06 Jun Structured Reporting? Why not Interactive Reporting?
Diagnostic Imaging | This past weekend, during some superb weather, I unexpectedly found myself with a few hours of free time, and decided to go for a hike. I wanted to get out the door and on the move ASAP. The less time spent at home planning my route, the better.
My favorite tool for situations like this is “Google Earth.” In case you haven’t heard of it, this marvelous software produces a virtual globe you can spin, magnify, tilt, and otherwise manipulate to get a local view of almost anywhere you’re likely to go (and a lot of places you’d otherwise never see at all). Satellite-acquired imagery shows a bird’s-eye view of the area of interest. Not only can you find your house, you could well see your car parked in its driveway.
One of the features I find most useful is the presence of points of interest on the interactive map. These range from Wikipedia-links for municipalities, to Google-search results for businesses, parks, and monuments, to photos posted by other users. For instance, someone taking a snapshot of a beautiful sunrise at the beach can post the image as an icon on that very beach…and now other users viewing that area can select that icon to see the photographer’s shot.
Looking at such on-the-spot pictures and their descriptions helps me plan out my hiking-route, since I can know in advance the sorts of sights I’ll be seeing.
It occurred to me that such an interface could be of interest in reporting imaging-studies. Perhaps Google could develop it, since they did so well with Earth.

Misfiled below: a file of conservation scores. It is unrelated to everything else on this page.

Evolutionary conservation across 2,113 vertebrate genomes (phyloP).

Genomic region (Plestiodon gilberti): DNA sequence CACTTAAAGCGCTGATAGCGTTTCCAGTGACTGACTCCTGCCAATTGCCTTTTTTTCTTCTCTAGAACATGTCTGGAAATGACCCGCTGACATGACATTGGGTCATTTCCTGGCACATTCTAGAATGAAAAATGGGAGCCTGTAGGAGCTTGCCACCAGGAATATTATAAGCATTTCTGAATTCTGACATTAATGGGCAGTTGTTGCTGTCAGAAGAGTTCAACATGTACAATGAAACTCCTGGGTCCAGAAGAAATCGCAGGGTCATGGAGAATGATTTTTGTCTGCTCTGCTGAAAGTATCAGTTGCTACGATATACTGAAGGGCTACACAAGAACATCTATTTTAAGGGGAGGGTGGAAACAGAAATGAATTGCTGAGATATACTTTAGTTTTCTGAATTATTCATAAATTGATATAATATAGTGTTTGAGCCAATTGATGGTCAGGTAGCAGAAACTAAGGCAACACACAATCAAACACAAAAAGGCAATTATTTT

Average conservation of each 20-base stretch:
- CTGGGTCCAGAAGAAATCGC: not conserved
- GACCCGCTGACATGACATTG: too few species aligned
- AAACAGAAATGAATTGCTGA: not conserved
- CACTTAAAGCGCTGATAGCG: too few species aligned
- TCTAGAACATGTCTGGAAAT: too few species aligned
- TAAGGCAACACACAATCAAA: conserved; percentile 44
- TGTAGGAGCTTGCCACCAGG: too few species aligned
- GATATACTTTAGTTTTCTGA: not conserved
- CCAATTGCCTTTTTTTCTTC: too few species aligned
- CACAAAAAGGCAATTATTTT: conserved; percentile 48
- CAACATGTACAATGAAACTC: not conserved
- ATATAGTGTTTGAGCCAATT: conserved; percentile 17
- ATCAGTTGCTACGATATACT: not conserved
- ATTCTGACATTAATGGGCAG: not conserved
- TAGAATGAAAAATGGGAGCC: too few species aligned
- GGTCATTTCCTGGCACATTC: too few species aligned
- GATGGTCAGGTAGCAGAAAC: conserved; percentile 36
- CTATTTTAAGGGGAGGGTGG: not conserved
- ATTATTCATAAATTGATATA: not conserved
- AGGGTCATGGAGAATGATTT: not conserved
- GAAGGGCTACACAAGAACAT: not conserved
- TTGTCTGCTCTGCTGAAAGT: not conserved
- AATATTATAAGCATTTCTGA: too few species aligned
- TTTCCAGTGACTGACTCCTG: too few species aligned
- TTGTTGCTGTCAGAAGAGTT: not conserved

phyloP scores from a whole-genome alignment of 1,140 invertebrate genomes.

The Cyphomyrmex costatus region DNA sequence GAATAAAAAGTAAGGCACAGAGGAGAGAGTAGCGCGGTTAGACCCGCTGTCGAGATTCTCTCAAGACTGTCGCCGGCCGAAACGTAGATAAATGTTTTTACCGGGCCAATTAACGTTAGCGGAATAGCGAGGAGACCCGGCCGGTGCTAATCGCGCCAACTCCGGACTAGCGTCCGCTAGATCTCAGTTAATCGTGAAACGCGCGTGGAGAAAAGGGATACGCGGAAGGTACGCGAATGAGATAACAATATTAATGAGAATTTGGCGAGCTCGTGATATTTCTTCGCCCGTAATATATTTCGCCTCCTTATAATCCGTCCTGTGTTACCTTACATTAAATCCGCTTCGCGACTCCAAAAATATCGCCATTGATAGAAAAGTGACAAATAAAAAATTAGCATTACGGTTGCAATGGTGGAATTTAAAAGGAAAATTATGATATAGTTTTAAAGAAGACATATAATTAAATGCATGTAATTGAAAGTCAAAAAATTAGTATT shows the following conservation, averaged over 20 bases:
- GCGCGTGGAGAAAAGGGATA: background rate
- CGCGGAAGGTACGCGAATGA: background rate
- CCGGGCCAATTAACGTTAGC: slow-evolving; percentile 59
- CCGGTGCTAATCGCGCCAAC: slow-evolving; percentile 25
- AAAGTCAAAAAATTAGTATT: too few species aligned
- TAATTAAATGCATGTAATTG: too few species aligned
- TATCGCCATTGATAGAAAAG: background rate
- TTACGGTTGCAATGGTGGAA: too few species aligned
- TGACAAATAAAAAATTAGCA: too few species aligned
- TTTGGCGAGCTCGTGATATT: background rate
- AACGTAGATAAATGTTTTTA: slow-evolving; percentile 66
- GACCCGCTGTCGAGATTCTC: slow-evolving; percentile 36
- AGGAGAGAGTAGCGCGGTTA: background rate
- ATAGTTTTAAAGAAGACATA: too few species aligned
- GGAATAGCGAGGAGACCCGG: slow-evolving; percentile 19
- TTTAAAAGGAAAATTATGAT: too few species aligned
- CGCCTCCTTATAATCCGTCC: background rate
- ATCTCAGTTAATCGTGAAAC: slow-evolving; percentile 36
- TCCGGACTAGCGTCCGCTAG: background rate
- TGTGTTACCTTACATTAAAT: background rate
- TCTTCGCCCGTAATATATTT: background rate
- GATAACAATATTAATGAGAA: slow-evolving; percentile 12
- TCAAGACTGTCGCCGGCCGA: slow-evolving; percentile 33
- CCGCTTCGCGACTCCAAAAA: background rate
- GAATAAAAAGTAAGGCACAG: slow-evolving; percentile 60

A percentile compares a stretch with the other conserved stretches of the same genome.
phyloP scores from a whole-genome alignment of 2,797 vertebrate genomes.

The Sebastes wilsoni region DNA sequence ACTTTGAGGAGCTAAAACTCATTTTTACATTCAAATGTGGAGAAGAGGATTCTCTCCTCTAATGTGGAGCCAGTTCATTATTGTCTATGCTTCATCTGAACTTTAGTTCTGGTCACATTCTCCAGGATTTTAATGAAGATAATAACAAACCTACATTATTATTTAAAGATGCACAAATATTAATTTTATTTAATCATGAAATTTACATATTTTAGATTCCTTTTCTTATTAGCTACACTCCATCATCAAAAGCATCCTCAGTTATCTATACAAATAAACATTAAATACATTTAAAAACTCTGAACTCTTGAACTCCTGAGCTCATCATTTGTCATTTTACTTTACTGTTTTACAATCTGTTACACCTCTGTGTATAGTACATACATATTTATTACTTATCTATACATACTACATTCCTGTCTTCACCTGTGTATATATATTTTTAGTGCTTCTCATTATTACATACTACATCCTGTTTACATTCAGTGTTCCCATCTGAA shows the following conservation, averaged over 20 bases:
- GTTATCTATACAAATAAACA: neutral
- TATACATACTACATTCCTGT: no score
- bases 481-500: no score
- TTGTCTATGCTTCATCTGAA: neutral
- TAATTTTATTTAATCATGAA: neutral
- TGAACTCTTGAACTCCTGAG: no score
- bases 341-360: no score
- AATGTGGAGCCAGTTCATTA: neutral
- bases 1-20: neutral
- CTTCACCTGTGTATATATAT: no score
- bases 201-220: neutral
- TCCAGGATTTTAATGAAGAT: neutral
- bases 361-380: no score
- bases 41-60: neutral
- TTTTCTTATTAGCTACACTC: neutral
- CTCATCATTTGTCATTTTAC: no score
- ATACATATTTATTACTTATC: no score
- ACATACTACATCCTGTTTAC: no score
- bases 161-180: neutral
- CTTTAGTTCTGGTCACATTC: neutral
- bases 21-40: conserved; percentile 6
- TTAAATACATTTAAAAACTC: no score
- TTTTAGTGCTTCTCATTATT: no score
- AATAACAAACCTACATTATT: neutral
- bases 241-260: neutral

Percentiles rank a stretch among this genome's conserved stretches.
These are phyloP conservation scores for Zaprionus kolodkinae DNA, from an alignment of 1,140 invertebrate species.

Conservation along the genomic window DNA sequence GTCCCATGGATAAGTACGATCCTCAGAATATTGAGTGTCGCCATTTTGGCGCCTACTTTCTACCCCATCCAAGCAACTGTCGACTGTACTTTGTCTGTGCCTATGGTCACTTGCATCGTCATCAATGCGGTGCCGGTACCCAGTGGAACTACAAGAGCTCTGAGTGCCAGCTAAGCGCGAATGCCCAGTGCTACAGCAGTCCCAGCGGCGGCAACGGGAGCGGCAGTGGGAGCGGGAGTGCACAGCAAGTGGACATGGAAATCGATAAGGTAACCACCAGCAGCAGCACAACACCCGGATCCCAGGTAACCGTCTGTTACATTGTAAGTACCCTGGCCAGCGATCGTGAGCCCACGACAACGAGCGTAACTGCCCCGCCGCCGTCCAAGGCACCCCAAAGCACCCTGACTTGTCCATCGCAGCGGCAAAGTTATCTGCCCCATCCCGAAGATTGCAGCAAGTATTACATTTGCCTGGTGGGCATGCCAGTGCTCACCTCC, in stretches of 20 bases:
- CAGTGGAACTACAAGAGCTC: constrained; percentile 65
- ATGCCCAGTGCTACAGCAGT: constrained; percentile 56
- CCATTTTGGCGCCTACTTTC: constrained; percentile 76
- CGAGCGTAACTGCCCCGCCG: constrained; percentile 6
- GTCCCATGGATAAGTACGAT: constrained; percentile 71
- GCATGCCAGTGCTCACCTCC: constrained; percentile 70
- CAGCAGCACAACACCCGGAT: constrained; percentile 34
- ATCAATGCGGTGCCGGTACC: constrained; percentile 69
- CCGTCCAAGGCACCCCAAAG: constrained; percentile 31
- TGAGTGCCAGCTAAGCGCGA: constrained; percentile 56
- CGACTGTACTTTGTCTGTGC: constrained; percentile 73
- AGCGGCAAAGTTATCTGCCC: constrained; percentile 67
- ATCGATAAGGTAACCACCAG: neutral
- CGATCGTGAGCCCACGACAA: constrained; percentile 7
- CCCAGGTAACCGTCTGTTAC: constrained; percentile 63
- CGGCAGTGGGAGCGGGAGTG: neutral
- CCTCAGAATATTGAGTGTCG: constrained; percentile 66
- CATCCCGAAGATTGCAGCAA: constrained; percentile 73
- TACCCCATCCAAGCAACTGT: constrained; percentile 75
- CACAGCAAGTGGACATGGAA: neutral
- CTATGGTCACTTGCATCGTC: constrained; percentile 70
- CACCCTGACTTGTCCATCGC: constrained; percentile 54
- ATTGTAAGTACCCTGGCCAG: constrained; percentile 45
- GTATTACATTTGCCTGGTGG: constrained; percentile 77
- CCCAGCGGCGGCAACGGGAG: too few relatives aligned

You’d fire up a patient’s CT, MR, whatever, and you’d get a rotating MIP of the study (or the sagittal and coronal scouts, if you prefer). Each area of abnormality could be represented on the anatomic structure by an icon, placed by the interpreting radiologist; move the mouse over the icon, and you’d get a small window of text containing the report’s statements pertaining to that organ. Click on it, and you’d get the relevant image-slices showing the actual lesion. Meanwhile, on the linked text-report for the study, all abnormalities would be clickable links, such that selecting the word “angiomyolipoma” would prompt the images to zoom in on the renal lesion.
There could even be links to CME articles, in case the user didn’t know what an AML was but would like to learn.
We’re not quite there yet, of course. For starters, radiology reports and patient demographics often reside in a software entity separate from the actual PACS, and you’re lucky if those two systems interact harmoniously. Some of the nicer systems out there do combine them, and it’s then possible to link key images to portions of the radiology report. Even if you have such a fancy setup, however, you’re probably aware of just how few of your referring clinicians share your bells and whistles…and thus cannot make use of them.
Needless to say, the increased cost of such cutting-edge tech (not to mention the extra time required of the radiologist who’s placing all of those helpful annotations) won’t result in any more reimbursement from insurers or the federal government; in their eyes, you’re not providing any more of a service than the guy who’s still annotating hard-copy films with a china-marker.
Maybe that should change.
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